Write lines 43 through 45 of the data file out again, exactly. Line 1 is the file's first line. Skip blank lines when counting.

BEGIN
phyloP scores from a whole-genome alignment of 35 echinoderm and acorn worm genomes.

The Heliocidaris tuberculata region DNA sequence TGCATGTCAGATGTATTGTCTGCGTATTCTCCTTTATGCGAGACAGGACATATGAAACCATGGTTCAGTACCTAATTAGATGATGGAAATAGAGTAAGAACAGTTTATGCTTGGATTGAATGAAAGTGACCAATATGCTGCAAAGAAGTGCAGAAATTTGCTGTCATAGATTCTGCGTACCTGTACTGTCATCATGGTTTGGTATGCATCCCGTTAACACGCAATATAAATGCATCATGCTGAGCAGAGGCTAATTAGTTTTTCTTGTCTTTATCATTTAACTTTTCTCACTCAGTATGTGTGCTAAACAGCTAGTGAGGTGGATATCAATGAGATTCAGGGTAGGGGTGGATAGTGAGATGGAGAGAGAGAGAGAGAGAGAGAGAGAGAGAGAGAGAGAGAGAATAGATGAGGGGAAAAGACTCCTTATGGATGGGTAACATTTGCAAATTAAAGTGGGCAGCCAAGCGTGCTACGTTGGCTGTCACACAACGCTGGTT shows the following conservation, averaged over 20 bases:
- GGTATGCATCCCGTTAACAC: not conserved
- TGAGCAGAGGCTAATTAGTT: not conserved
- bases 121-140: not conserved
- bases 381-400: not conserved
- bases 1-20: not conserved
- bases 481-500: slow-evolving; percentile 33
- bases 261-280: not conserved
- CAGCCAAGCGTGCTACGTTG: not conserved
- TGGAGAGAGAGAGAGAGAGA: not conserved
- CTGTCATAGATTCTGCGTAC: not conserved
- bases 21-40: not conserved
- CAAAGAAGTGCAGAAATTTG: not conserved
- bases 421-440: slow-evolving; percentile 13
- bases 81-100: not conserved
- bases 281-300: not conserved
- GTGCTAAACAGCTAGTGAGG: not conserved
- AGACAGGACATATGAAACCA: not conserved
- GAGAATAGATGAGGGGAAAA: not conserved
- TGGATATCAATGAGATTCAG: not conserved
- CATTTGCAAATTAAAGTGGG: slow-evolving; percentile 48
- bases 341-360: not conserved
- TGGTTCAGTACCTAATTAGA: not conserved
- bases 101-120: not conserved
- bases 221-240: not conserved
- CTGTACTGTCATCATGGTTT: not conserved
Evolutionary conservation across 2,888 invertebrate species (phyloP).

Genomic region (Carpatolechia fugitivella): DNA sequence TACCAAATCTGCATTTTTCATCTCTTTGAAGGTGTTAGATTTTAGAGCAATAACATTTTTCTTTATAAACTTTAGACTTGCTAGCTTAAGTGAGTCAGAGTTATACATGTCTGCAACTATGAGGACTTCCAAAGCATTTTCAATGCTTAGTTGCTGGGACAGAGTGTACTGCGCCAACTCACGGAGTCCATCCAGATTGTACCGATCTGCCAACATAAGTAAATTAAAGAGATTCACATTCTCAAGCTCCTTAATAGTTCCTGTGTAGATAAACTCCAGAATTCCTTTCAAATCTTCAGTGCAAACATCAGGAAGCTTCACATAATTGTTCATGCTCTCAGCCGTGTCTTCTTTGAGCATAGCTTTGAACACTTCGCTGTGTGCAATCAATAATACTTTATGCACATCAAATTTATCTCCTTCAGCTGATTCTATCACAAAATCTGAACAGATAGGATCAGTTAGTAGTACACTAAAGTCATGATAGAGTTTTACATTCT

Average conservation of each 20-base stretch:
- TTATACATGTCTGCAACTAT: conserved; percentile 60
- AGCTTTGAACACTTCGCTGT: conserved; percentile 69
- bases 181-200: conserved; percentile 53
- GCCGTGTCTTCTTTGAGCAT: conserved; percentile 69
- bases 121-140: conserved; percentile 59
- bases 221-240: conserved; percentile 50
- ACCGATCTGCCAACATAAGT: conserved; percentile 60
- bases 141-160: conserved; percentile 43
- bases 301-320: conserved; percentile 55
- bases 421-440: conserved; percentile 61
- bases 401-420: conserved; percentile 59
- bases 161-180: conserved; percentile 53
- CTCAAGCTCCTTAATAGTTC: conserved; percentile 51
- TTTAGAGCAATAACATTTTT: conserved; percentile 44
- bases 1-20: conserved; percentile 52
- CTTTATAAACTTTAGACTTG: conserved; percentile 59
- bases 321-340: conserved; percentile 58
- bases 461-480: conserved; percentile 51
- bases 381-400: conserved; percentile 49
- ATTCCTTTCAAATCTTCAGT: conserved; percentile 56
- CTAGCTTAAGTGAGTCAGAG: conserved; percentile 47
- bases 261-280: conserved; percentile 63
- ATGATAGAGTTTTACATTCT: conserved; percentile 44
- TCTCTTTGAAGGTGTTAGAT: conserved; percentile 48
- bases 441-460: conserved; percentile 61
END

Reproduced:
- CTCAAGCTCCTTAATAGTTC: conserved; percentile 51
- TTTAGAGCAATAACATTTTT: conserved; percentile 44
- bases 1-20: conserved; percentile 52